The figure below depicts the “Functional scheme of a futuristic setting in an automatic clinical microbiology laboratory communication”. Data communication and sharing are central and are placed at three levels. The incoming samples are processed by automated phenotypic tests or by Next Generation Sequencing (NGS) at the central bacteriology laboratory. Machine learning approach is applied for acquiring and storing data from the sample, in tandem with the preparation of the initial clinical report. Technical and clinical experts evaluate the final report. Results are added to an electronic health record (EHR). EHR is further sent to internal or external sources.

Figure 1. Schematic representation of a possible future scenario in the dynamics of automated clinical microbiology laboratory networking. Clinical samples are analyzed by automated phenotypic tests or by NGS at the central bacteriology laboratory. Data acquisition, mining and elaboration of a first clinical report are performed by a machine learning approach. The final report is evaluated by technical and clinician experts and resulting information added to an electronic health record (EHR). EHR is then shared either internally (local server) or sent outside. Satellite laboratories and external facilities can also send the outcomes of rapid tests or other analyses to the central facility via a secured cloud and newly acquired information can be integrated in EHRs. NGS, next-generation sequencing.

The testing information and results move back and forth between external and satellite laboratories and internally placed sources. This information can also be included in EHR. Novel technologies have the potential to revolutionize the every-day clinical microbiological laboratory activities and development of novel products for rapid and accurate detection of pathogens from clinical samples is imperative.

The Micronbrane’s products, Devin® and PaRTI-Seq®, in this regard are specially designed to improve the turn-around-time for pathogen detection to less than 24 h which is crucial for lab automation. These products can be efficiently used with both manual and automatic protocols and are compatible with downstream applications including next-generation sequencing on all platforms, qPCR and endpoint PCR. With all the benefits of TLA, due to the diversity and complexity of the primary samples, the microbiology laboratory has been so slow to adopt an automated approach. The microbiology lab requires TLA solutions as unique as the specimens and cultures that are routinely encountered. These systems are now available, and data are beginning to emerge regarding the advantages to workflow, cost, and time to result. Some growing pains can be expected in the adoption of, and adaptation to TLA; however, the future appears to be bright and the possibilities wide for laboratories that embrace the new technology and approach to clinical microbiology.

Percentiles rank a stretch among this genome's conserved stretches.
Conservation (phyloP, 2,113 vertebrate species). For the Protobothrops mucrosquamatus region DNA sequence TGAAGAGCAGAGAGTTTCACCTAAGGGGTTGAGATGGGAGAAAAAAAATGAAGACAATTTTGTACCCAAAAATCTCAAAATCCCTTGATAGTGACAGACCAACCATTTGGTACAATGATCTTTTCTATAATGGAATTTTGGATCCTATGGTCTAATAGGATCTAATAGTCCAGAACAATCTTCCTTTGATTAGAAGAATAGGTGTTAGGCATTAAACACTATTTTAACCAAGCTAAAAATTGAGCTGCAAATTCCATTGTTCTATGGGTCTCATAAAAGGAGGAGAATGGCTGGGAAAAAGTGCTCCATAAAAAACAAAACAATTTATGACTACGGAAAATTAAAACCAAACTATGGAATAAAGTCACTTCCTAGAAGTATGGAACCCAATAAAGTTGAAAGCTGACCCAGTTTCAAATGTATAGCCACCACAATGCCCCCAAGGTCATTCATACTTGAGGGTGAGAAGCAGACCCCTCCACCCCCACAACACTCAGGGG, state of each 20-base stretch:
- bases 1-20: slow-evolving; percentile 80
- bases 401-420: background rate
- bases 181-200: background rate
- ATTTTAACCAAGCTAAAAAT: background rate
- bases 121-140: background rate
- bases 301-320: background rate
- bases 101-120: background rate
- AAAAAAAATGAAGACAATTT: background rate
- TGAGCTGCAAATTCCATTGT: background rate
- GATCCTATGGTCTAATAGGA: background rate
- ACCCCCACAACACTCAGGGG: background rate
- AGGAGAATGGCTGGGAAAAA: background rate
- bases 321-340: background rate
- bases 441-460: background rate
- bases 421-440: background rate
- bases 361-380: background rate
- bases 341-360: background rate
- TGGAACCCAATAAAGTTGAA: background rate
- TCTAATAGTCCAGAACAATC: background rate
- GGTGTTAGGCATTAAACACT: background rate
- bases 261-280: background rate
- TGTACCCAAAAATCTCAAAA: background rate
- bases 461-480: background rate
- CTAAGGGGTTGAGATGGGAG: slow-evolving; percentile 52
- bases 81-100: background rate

References

  1. Bailey, A.L., N. Ledeboer, and C.D. Burnham, Clinical Microbiology Is Growing Up: The Total Laboratory Automation Revolution. Clin Chem, 2019. 65(5): p. 634-643.
  2. Vandenberg, O., et al., Consolidation of clinical microbiology laboratories and introduction of transformative technologies. Clinical microbiology reviews, 2020. 33(2): p. e00057-19.
  3. Zimmermann, S., Laboratory Automation in the Microbiology Laboratory: an Ongoing Journey, Not a Tale? Journal of Clinical Microbiology, 2021. 59(3): p. e02592-20.
  4. Croxatto, A., et al., Laboratory automation in clinical bacteriology: what system to choose? Clin Microbiol Infect, 2016. 22(3): p. 217-35.
  5. Barake, S.S., et al. Impact of automation process on microbiological laboratory efficiency. in Open Forum Infectious Diseases. 2017. Oxford University Press.
  6. Cherkaoui, A., et al., Implementation of the WASPLab™ and first year achievements within a university hospital. European Journal of Clinical Microbiology & Infectious Diseases, 2020. 39(8): p. 1527-1534.
  7. Cherkaoui, A., et al., Copan WASPLab automation significantly reduces incubation times and allows earlier culture readings. Clinical Microbiology and Infection, 2019. 25(11): p. 1430. e5-1430. e12.
  8. Dauwalder, O., et al., Does bacteriology laboratory automation reduce time to results and increase quality management? Clinical Microbiology and Infection, 2016. 22(3): p. 236-243.
  9. Peiffer-Smadja, N., et al., Machine learning in the clinical microbiology laboratory: has the time come for routine practice? Clinical Microbiology and Infection, 2020. 26(10): p. 1300-1309.
  10. Chiu, C.Y. and S.A. Miller, Clinical metagenomics. Nature Reviews Genetics, 2019. 20(6): p. 341-355.
  11. Leo, S., et al., Mini review: Clinical routine microbiology in the era of automation and digital health. Frontiers in Cellular and Infection Microbiology, 2020. 10.
  12. micronbrane, https://micronbrane.com/#products.